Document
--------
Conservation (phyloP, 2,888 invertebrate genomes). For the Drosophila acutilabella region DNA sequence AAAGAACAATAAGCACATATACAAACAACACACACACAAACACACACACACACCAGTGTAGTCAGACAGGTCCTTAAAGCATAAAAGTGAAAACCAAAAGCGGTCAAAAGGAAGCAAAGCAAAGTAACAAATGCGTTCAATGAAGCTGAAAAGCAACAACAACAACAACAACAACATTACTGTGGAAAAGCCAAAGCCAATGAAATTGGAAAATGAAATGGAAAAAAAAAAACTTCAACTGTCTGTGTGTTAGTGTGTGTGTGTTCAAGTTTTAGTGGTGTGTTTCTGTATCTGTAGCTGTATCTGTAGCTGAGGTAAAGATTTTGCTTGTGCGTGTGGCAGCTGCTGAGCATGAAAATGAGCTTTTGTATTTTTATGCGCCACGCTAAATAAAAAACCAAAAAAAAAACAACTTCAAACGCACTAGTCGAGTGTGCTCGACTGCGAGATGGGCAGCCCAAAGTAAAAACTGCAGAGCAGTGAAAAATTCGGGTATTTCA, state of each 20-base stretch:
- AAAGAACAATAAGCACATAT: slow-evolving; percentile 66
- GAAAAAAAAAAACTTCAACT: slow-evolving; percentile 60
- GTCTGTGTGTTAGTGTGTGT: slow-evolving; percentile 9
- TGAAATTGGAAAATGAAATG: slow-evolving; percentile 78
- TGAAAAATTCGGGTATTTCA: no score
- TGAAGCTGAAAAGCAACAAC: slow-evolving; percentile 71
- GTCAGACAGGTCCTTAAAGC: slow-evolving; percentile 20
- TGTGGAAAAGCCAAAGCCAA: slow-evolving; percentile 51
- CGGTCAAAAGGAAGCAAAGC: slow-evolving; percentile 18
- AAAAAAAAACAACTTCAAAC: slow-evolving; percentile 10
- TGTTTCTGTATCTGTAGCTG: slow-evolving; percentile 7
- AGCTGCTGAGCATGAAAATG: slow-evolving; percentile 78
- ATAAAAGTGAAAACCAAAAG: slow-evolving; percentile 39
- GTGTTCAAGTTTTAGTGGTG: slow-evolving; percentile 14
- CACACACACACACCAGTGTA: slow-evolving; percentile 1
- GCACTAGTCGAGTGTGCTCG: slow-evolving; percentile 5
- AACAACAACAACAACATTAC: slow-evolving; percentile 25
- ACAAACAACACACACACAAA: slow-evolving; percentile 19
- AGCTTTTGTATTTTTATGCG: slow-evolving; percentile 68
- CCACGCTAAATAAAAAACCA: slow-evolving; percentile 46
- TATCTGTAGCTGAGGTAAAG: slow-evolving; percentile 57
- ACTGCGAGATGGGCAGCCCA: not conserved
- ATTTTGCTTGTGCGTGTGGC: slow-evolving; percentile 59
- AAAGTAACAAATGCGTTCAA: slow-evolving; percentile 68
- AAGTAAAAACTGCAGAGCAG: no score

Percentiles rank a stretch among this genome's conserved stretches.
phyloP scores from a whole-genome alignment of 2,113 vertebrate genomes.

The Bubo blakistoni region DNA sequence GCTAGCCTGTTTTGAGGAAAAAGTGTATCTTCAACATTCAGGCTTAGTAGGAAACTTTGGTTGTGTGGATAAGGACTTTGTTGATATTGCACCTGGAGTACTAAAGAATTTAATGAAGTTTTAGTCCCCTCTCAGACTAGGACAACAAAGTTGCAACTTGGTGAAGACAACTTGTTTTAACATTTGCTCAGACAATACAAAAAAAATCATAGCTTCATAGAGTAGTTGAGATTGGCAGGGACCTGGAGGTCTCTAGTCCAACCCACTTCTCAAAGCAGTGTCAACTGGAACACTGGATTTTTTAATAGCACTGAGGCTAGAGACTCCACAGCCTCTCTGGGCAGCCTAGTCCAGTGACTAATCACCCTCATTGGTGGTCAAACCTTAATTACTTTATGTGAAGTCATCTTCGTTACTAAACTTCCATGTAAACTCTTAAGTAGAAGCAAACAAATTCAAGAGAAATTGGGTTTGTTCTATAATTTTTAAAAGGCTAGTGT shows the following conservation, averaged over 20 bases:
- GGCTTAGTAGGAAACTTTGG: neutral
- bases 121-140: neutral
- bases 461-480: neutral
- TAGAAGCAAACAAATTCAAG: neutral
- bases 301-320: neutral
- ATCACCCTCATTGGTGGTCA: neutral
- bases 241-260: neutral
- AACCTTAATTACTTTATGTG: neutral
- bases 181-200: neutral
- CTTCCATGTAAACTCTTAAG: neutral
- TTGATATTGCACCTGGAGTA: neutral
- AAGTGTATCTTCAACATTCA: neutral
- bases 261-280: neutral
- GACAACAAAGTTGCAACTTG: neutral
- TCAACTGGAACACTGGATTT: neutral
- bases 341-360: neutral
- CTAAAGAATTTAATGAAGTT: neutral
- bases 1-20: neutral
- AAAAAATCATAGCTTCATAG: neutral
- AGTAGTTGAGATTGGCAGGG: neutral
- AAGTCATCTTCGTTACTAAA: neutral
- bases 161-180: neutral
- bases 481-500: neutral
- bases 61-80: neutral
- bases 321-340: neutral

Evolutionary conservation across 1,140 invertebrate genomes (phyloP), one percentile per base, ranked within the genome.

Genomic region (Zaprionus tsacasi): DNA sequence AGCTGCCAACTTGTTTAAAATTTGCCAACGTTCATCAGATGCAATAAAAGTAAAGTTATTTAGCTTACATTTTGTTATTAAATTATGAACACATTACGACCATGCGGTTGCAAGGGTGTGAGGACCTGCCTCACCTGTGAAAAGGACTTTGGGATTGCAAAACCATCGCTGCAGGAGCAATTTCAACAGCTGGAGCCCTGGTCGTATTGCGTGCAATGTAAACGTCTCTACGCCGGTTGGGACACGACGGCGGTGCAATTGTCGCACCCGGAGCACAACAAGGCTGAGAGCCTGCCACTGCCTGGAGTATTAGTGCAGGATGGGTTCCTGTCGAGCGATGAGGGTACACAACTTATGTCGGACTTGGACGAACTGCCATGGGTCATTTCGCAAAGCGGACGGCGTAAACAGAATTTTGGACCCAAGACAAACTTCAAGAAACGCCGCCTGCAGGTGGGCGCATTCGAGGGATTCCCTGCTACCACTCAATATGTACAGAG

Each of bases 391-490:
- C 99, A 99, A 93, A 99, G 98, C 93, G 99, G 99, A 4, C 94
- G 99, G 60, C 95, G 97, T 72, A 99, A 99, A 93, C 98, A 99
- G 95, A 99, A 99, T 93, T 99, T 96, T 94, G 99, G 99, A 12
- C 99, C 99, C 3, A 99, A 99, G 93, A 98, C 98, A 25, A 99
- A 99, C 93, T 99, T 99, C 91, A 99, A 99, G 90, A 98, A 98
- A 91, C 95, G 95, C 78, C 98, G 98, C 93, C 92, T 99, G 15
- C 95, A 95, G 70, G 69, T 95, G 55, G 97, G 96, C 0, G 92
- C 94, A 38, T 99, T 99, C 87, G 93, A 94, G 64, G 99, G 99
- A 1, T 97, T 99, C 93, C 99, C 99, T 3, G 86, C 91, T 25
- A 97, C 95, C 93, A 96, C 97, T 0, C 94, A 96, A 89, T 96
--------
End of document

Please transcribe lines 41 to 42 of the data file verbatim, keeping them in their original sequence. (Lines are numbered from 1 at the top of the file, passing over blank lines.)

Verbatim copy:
- AAGTGTATCTTCAACATTCA: neutral
- bases 261-280: neutral